Plaquemine Culture Artifacts

Clay preparation and surface decoration on pottery fragments from most Plaquemine culture sites were clearly derived from Coles Creek precedents. Even at Plaquemine sites that show a lot of influence from the Mississippian culture, the primary tempering material remained grog. In addition, many surface designs were very similar to Coles Creek types, although the execution of these incised designs may be wobbly and shallow. Coles Creek–derived designs remained restricted to the vessel rim, as in the preceding Coles Creek culture. However, new surface treatments, like brushing the vessel surface with a handful of stiff fibers, were applied all over the vessel body, as were new Mississippian-inspired curvilinear incised designs. In addition, new pottery forms emerged that required different design placement. Plates or shallow, plate-like bowls were incised on the “brim,” where the design would be most visible. In northeastern and southeastern Louisiana, these designs are found on both grog-tempered and shell-tempered pottery. The shell-tempered pottery may have been traded in, or the tempering and designs may have been copied by local potters. The grog-tempered pottery probably was produced in Louisiana, but some potters could have been transplanted Mississippians who continued to produce their customary designs on local pastes.

As at earlier Coles Creek culture sites, stone tools are not common on Plaquemine culture sites. For example, only one projectile point of the Plaquemine culture was found at Medora. However, a few stone artifacts from Medora are typical of Mississippian culture sites. These include two groundstone celts (stone axe heads) and a groundstone spoon-shaped object, all made of greenstone, and a chunkey stone made of polished sandstone. Chunkey was a game played by almost all historic tribes in the Southeast, either in the central plaza of a ceremonial center or in other specially prepared fields. The Medora plaza/field was about two acres; at Cahokia, the grand plaza covered forty-seven acres.

Plaquemine people presumably made other tools from shell, bone, and wood, but few have survived Louisiana’s humid climate and acidic soils. The Discovery site in Lafourche Parish is an exception. Archaeologists recovered sixteen bone projectile points from that site. While the steps to produce the bone points were similar to earlier examples, most of the points were made of alligator bone, which is unusual. Bone beads were also recovered, along with a few additional tools.

Daily Lives and Deaths

Information on the daily lives of Plaquemine people was scarce until 1997, when archaeologists excavated the Discovery site. The site dates between 1450 and 1600 CE, just about one hundred years before the arrival of the French explorer Pierre Le Moyne d’Iberville to south Louisiana. The site contained a long, 131-foot oval shell lens surrounded by an earth midden (organic material and other trash). Evidence for housing (wall trenches, postholes, hearths) and storage facilities (pits), as well as a cemetery, indicated a sedentary village site. The cemetery area was an important find, because, despite the amount of mound excavation that has been done on Plaquemine sites, few Plaquemine burials have been found in Louisiana.

The lack of information from village sites has made Plaquemine dietary reconstructions difficult. Archaeologists assume that Plaquemine peoples had gardens with native plants, like sunflower, marshelder, maygrass, little barley, and knotweed, while also relying on wild foods like acorn and hickory nuts. But did they adopt the quintessential Mississippian dietary mainstay, corn? Charred kernels and cobs have been recovered from Plaquemine ceremonial centers—the pre-mound stratum at the Bayou Goula site yielded a small amount of charred corn—but it has always been unclear to what degree corn was part of the daily diet. More than four hundred bits of charred corn were recovered from the Discovery site. However, no corn pollen was present in the soils tested, suggesting that corn was not grown near the site. From this evidence, it was still unclear whether corn was a dietary staple.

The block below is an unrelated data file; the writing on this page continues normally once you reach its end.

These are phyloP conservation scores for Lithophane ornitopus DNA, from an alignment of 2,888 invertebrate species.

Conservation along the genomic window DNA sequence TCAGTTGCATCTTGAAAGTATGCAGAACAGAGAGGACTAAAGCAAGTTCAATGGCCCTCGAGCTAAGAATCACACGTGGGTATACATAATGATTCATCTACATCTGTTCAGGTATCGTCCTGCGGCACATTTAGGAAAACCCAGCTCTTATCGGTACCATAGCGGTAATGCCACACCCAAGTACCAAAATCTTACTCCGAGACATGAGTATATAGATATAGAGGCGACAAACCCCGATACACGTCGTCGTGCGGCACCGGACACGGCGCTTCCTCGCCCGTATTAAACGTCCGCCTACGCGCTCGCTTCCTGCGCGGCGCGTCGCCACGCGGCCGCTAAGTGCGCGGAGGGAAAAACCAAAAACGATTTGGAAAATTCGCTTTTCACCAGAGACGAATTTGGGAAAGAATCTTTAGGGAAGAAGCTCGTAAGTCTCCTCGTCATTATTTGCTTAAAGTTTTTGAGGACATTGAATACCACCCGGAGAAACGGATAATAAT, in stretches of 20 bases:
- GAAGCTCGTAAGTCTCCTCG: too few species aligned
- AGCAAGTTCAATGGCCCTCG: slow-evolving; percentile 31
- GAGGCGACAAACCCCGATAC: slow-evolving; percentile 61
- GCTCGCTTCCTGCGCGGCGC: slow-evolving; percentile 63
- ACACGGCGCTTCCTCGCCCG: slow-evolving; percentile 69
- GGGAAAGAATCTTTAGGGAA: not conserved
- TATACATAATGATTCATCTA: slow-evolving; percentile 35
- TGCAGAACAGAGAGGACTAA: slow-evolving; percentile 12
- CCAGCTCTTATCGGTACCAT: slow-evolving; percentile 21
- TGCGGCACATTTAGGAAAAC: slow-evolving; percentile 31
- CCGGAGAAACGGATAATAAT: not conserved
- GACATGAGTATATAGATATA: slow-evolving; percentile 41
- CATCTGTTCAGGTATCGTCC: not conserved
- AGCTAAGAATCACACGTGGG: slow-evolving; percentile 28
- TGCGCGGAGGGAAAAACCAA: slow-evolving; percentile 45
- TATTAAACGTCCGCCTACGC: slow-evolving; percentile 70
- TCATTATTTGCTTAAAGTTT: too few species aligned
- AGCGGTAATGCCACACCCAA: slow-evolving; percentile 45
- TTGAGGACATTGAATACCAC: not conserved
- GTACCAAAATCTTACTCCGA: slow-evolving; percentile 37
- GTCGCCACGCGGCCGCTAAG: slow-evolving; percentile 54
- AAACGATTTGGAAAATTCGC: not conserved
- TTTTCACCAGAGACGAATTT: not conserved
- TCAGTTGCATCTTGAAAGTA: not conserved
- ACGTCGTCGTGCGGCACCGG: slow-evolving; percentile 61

However, archaeologists can look for evidence of dietary change in the human body itself. When corn became a staple of the diet in the late prehistoric Southeast, it was most often made into a gruel. Daily consumption of this corn gruel left a sticky, high-carbohydrate residue on the teeth, which resulted in a significant increase in cavities. Individuals at the Discovery site had a relatively low rate of tooth decay, suggesting that even very late in precolonial times, coastal people ate mostly from their traditional larder.

The Discovery site cemetery contained twenty-two graves, holding thirty-seven individuals. The style of burial was highly variable. Some persons were interred soon after death, and the bodies were laid out either supine or, in a few cases, prone. Some individuals were cremated. Some bodies were allowed to decompose until the time came for permanent burial, when the bones were collected and arranged into bundles. Archaeologists could not associate the type of burial with any particular social status, primarily because no mortuary items were identified. It appears that, at least at the village level in south Louisiana, everyone was equal in death. Burials in Plaquemine mounds in south Louisiana sometimes contained a few pottery vessels, but grave goods were rare. In central and north Louisiana, pottery vessels were more common in mound sites, and a very few mound sites contained other artifacts like ear ornaments, pipes, and projectile points.

Final Thoughts

Despite the popularity of Mississippian ideas elsewhere, the majority of Plaquemine peoples in Louisiana do not appear to have had much interest in Mississippian things. Most did not trade with groups to the north and east, and most rejected the extreme status hierarchies—as signified by opulent grave goods—of Mississippian culture or societies. The majority of Plaquemine folk maintained the lifestyle of their ancestors, in place more than five hundred years earlier.